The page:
Musically Speaking the Lectures
I'm delighted to post this from our newest contributor, Catherine (Kate) Bowler, Professor of the History of Christianity at Duke Divinity School. Her teaching focuses on topics in American Christianity including religion and ethnicity, religion and health, and contemporary popular religion. Her research centers on the American prosperity gospel. Her publications include “Blessed Bodies: Healing within the African-American Faith Movement,” in the forthcoming book Global Pentecostal and Charismatic Healing (Oxford University Press, 2011) and “From Far and Wide: The Canadian Faith Movement,” Church & Faith Trends, February 2010.
That being said, I have been surprised by what music can accomplish in the classroom. Not only does it give tired learners a break when a student’s fancy turns to Facebook, but it reminds listeners that these are living faiths. Among other things, music cultivates affect and atmosphere. The act of feeling a connection to historically distant groups is especially powerful for this experientially-driven generation. Further, diverse musical performances allow yet another way to show students multiple traditions. From Appalachian folk tunes to spirituals to CCM, students appreciate the chance to showcase talents and traditions that may not make it into the lectures. So thus far in the semester I would say, go ahead and sing. Just remember to turn off your microphone.
By Kate Bowler
‘Tis the season for behemoth core courses and this teacher finds her heart (or ears) inexorably turned to song. There is something about teaching American Christianity to 150 divinity school students in a 75-minute slot that gives me pause about barreling through with my regular lectures and wild hand gestures. As instructors, we seem to obsess over finding provocative prose for students to digest or non-copyrighted visual images to appreciate. So why not historicize the most common ritual of congregations of every stripe: music? After all, the sociologist Mark Chaves and his 1998 National Congregations Study found worship and the arts to be more important to church life than either politics or social services. (Chaves, Congregations in America, 5)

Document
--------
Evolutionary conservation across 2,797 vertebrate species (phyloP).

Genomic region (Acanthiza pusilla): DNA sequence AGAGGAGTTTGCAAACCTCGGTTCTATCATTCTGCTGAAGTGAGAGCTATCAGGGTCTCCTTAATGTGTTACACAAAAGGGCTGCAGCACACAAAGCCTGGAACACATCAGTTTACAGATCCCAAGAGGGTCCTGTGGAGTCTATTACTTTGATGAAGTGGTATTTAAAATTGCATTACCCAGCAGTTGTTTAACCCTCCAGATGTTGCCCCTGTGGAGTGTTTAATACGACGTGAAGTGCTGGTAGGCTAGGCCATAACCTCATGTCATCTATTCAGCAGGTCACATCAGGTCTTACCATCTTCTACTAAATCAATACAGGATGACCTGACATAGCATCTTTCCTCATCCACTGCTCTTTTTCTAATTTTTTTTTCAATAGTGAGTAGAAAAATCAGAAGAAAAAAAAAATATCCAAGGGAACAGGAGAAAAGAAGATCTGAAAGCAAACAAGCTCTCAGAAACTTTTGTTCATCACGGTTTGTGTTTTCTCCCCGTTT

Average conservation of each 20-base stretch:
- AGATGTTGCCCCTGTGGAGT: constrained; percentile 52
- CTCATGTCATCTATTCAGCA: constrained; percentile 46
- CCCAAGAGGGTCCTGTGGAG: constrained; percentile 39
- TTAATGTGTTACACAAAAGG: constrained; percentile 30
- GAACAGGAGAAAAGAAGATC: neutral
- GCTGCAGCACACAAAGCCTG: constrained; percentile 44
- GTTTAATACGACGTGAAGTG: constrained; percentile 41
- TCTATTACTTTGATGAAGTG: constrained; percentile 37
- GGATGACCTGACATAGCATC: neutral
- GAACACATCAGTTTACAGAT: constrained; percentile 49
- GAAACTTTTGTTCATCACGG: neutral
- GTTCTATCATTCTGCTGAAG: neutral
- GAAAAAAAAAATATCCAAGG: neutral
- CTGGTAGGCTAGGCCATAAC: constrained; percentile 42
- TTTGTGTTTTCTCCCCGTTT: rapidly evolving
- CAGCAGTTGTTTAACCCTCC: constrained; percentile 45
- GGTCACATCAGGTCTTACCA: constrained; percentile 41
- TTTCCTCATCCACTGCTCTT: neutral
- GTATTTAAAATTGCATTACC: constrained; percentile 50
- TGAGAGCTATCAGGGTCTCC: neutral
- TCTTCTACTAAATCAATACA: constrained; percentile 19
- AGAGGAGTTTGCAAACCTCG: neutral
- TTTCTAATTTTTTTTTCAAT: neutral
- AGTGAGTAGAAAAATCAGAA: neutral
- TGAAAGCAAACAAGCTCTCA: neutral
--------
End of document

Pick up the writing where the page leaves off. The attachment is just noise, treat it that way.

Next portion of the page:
This semester I decided to experiment with a musical element in every lecture. In discussing Jesuit Jean Brébeuf and his indigenizing efforts with the Hurons, we sang the Huron Carol where “chiefs” and “hunter braves” visit the swaddled babe. While the Puritans bemoaned the Catholic vestiges of Mother England, we called out the bare unison sounds of psalmody. When a German Bible became the first holy book published on these shores, we put Luther’s “Ein feste Burg ist unser Gott” to shame.
Which brings me to these preliminary conclusions. Why not include music? Well, Augustine may have opined that music was theology in the form of love, but some musical acts do not come off as loving. Music requires performance, and this, in turn, requires a certain willingness to tolerate a number of missteps. Systems fail and might leave you wailing alone. Sometimes the pitch is too high or low and—given that you are not a professional musician—you can do nothing but stand there and bear it.
Further, it can be difficult to historicize music at all. Recreating a sound from a colonial moment, for example, requires particular instruments that may not be available. Sheet music is frequently updated for ease of use. Original language—and the historical distance it creates—may be lost as communities try to keep their worship current.